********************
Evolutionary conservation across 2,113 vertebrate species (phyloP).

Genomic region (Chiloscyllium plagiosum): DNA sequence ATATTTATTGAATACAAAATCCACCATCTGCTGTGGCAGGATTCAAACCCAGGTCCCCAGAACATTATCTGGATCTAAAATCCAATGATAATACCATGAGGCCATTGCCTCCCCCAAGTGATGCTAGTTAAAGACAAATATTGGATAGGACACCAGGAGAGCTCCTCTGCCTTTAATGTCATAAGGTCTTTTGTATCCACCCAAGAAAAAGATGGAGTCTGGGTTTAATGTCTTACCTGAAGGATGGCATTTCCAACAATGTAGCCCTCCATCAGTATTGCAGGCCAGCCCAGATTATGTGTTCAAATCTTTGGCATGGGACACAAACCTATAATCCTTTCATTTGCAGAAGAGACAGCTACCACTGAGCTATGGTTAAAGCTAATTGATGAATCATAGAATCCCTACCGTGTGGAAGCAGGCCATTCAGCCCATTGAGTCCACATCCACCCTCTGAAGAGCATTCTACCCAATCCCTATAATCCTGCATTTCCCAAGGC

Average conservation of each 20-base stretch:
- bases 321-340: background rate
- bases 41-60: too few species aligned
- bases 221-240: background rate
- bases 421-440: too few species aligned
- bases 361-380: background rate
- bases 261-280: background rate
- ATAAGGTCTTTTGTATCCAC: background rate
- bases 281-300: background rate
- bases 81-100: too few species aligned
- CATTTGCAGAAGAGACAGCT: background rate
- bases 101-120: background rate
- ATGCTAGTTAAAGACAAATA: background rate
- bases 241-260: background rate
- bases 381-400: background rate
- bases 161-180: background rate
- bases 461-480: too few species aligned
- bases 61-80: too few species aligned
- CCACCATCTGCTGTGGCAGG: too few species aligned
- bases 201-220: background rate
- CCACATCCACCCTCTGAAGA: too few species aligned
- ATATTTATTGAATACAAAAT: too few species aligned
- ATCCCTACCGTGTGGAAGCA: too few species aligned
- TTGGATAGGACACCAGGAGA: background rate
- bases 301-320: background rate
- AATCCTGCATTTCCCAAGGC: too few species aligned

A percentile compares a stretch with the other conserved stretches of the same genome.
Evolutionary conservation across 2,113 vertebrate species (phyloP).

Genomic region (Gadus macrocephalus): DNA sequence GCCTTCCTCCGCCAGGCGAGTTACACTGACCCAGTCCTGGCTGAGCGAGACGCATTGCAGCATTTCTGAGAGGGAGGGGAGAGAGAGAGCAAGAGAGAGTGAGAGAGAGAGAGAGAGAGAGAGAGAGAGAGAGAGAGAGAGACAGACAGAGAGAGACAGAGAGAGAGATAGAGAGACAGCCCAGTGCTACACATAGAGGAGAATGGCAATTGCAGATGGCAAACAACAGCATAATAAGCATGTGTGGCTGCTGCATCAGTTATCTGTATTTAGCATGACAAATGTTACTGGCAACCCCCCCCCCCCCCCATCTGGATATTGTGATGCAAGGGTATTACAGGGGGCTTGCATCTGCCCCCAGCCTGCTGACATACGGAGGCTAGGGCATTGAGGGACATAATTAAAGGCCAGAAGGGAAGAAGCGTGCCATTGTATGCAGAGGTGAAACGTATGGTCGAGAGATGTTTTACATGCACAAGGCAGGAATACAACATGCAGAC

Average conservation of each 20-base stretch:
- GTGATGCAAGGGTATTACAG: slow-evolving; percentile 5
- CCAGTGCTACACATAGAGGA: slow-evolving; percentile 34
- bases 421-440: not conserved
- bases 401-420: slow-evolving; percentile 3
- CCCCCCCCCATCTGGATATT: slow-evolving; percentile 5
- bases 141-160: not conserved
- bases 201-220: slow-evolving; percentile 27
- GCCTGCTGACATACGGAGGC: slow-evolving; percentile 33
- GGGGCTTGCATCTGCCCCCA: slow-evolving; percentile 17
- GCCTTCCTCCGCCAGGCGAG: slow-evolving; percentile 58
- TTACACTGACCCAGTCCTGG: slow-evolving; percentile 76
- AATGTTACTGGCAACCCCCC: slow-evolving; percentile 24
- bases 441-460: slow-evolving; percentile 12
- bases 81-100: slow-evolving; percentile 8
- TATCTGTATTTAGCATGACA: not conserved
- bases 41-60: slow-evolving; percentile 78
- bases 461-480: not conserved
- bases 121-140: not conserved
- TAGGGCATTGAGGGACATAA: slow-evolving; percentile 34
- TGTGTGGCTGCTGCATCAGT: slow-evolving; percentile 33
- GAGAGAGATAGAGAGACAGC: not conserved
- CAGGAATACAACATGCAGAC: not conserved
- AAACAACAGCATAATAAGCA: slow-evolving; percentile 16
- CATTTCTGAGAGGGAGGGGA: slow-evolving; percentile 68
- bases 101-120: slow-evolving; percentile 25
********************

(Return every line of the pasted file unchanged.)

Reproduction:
Evolutionary conservation across 2,113 vertebrate species (phyloP).

Genomic region (Chiloscyllium plagiosum): DNA sequence ATATTTATTGAATACAAAATCCACCATCTGCTGTGGCAGGATTCAAACCCAGGTCCCCAGAACATTATCTGGATCTAAAATCCAATGATAATACCATGAGGCCATTGCCTCCCCCAAGTGATGCTAGTTAAAGACAAATATTGGATAGGACACCAGGAGAGCTCCTCTGCCTTTAATGTCATAAGGTCTTTTGTATCCACCCAAGAAAAAGATGGAGTCTGGGTTTAATGTCTTACCTGAAGGATGGCATTTCCAACAATGTAGCCCTCCATCAGTATTGCAGGCCAGCCCAGATTATGTGTTCAAATCTTTGGCATGGGACACAAACCTATAATCCTTTCATTTGCAGAAGAGACAGCTACCACTGAGCTATGGTTAAAGCTAATTGATGAATCATAGAATCCCTACCGTGTGGAAGCAGGCCATTCAGCCCATTGAGTCCACATCCACCCTCTGAAGAGCATTCTACCCAATCCCTATAATCCTGCATTTCCCAAGGC

Average conservation of each 20-base stretch:
- bases 321-340: background rate
- bases 41-60: too few species aligned
- bases 221-240: background rate
- bases 421-440: too few species aligned
- bases 361-380: background rate
- bases 261-280: background rate
- ATAAGGTCTTTTGTATCCAC: background rate
- bases 281-300: background rate
- bases 81-100: too few species aligned
- CATTTGCAGAAGAGACAGCT: background rate
- bases 101-120: background rate
- ATGCTAGTTAAAGACAAATA: background rate
- bases 241-260: background rate
- bases 381-400: background rate
- bases 161-180: background rate
- bases 461-480: too few species aligned
- bases 61-80: too few species aligned
- CCACCATCTGCTGTGGCAGG: too few species aligned
- bases 201-220: background rate
- CCACATCCACCCTCTGAAGA: too few species aligned
- ATATTTATTGAATACAAAAT: too few species aligned
- ATCCCTACCGTGTGGAAGCA: too few species aligned
- TTGGATAGGACACCAGGAGA: background rate
- bases 301-320: background rate
- AATCCTGCATTTCCCAAGGC: too few species aligned

A percentile compares a stretch with the other conserved stretches of the same genome.
Evolutionary conservation across 2,113 vertebrate species (phyloP).

Genomic region (Gadus macrocephalus): DNA sequence GCCTTCCTCCGCCAGGCGAGTTACACTGACCCAGTCCTGGCTGAGCGAGACGCATTGCAGCATTTCTGAGAGGGAGGGGAGAGAGAGAGCAAGAGAGAGTGAGAGAGAGAGAGAGAGAGAGAGAGAGAGAGAGAGAGAGAGACAGACAGAGAGAGACAGAGAGAGAGATAGAGAGACAGCCCAGTGCTACACATAGAGGAGAATGGCAATTGCAGATGGCAAACAACAGCATAATAAGCATGTGTGGCTGCTGCATCAGTTATCTGTATTTAGCATGACAAATGTTACTGGCAACCCCCCCCCCCCCCCATCTGGATATTGTGATGCAAGGGTATTACAGGGGGCTTGCATCTGCCCCCAGCCTGCTGACATACGGAGGCTAGGGCATTGAGGGACATAATTAAAGGCCAGAAGGGAAGAAGCGTGCCATTGTATGCAGAGGTGAAACGTATGGTCGAGAGATGTTTTACATGCACAAGGCAGGAATACAACATGCAGAC

Average conservation of each 20-base stretch:
- GTGATGCAAGGGTATTACAG: slow-evolving; percentile 5
- CCAGTGCTACACATAGAGGA: slow-evolving; percentile 34
- bases 421-440: not conserved
- bases 401-420: slow-evolving; percentile 3
- CCCCCCCCCATCTGGATATT: slow-evolving; percentile 5
- bases 141-160: not conserved
- bases 201-220: slow-evolving; percentile 27
- GCCTGCTGACATACGGAGGC: slow-evolving; percentile 33
- GGGGCTTGCATCTGCCCCCA: slow-evolving; percentile 17
- GCCTTCCTCCGCCAGGCGAG: slow-evolving; percentile 58
- TTACACTGACCCAGTCCTGG: slow-evolving; percentile 76
- AATGTTACTGGCAACCCCCC: slow-evolving; percentile 24
- bases 441-460: slow-evolving; percentile 12
- bases 81-100: slow-evolving; percentile 8
- TATCTGTATTTAGCATGACA: not conserved
- bases 41-60: slow-evolving; percentile 78
- bases 461-480: not conserved
- bases 121-140: not conserved
- TAGGGCATTGAGGGACATAA: slow-evolving; percentile 34
- TGTGTGGCTGCTGCATCAGT: slow-evolving; percentile 33
- GAGAGAGATAGAGAGACAGC: not conserved
- CAGGAATACAACATGCAGAC: not conserved
- AAACAACAGCATAATAAGCA: slow-evolving; percentile 16
- CATTTCTGAGAGGGAGGGGA: slow-evolving; percentile 68
- bases 101-120: slow-evolving; percentile 25